Estate planning is a unique undertaking for every individual because plans are typically based on a distinct combination of legal, financial, and personal factors. Planning basics, such as making decisions about creating a will, trust, powers of attorney, and designating beneficiaries, will always remain necessary. But we are living in a time where there are newer variables to consider in planning. Here are a few to keep in mind as you review, renew and update your estate plan this year.
Estate tax exemptions to change
Laws that were enacted in 2017 made substantial changes to the estate tax exemption, nearly doubling the lifetime estate and gift tax exemption. In 2023, it stands at $12.92 million or $25.84 million per married couple. Thus many individuals and families could expect no federal estate taxation.
However, this law also included a sunset provision that would revert the exemption to previous lower levels after 2025. Unless new legislation is passed, the estate tax exemption could potentially impact your situation. This means it is important for families to review their estate plans and work with a financial planner and attorney now to have a plan in case the exemption does, in fact, revert.
Diverse family structures are becoming the norm
Families today come in all shapes and sizes. For example, it is estimated that at least 40% of families within the U.S. are a blended household, including a step-parent, step-sibling, or half-sibling. In addition, the number of single-parent families is on the rise. It is important to clearly define how assets should be distributed in various family dynamic situations to meet your intent at your passing–and reduce conflicts.
Solid estate planning can consider these factors, along with your charitable giving plans. But the plan must be in place, along with coordinated asset titling and beneficiary designations for it all to be effective.
Digital and cryptocurrency assets take on more meaning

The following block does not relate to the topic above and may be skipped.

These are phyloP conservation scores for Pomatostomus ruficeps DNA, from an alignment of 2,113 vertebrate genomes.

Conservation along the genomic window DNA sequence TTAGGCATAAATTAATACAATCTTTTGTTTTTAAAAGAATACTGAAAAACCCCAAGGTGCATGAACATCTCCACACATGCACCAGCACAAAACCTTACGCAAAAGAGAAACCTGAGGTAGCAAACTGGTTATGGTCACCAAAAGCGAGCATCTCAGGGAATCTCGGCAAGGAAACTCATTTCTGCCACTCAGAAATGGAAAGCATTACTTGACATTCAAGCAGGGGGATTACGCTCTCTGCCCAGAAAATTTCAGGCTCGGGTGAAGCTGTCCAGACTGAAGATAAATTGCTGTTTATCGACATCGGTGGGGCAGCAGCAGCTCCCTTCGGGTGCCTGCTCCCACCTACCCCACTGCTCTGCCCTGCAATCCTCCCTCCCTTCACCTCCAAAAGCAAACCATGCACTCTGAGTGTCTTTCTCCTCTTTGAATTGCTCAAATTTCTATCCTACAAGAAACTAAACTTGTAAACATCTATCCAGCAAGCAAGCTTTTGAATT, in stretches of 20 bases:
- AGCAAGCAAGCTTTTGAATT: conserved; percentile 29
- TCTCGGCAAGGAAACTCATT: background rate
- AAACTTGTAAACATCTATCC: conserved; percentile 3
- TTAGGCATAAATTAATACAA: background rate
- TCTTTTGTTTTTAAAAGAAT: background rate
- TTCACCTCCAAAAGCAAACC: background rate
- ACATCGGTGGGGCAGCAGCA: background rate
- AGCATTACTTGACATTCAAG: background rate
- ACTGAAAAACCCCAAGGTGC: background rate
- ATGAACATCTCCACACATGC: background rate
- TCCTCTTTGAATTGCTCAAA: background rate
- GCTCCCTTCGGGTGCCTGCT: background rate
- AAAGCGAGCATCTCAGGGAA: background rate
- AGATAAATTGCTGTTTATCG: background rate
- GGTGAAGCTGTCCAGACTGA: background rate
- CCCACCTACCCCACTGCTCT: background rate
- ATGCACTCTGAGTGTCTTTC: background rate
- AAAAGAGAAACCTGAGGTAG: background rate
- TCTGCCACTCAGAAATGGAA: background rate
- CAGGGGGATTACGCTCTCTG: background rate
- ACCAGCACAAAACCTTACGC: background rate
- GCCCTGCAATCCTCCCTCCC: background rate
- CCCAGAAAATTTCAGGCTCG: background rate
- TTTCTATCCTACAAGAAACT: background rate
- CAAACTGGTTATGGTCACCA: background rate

You may have heard the story of someone not being able to access their cryptocurrency and losing thousands or even millions in the process. In fact, we’ve encountered families who have experienced such a loss. Fortunately, this tragic situation is preventable with a bit of planning.
With the increasing prevalence of digital assets like cryptocurrencies, it's crucial to include these assets in your estate plan. First, make a comprehensive inventory of your digital assets, including cryptocurrency holdings, and specify how they should be managed or transferred upon your death. Next, ensure your heirs have access to important information such as private keys and passwords. Finally, as an added safety measure, you may consider consulting with a legal professional to ensure the safe and legal transfer of these digital assets at your passing.
Comprehensive estate planning, at times, ends up in the procrastination category. Fast approaching 2026 may be just the catalyst needed to implement or update one’s distribution intent. For more information on estate planning, including a free document locator and inventory checklist, please contact our Kensington Wealth Partners team.
Paula Tarpey is a strong leader in the financial community. She currently serves as director of wealth management and partner at Kensington Wealth Partners. Paula is a published author and is often requested to speak to national and local audiences on financial planning topics. Most importantly, Paula is passionate about serving her clients and community and is proactive in helping her clients take action to achieve their goals.
Paula Tarpey is a registered representative of Lincoln Financial Advisors Corp. Securities and investment advisory services offered through Lincoln Financial Advisors Corp., a broker/dealer (member SIPC) and registered investment advisor. Insurance offered through Lincoln affiliates and other fine companies. Kensington Wealth Partners is not an affiliate of Lincoln Financial Advisors Corp.
Lincoln Financial Advisors Corp. and its representatives do not provide legal or tax advice. You may want to consult a legal or tax advisor regarding any legal or tax information as it relates to your personal circumstances.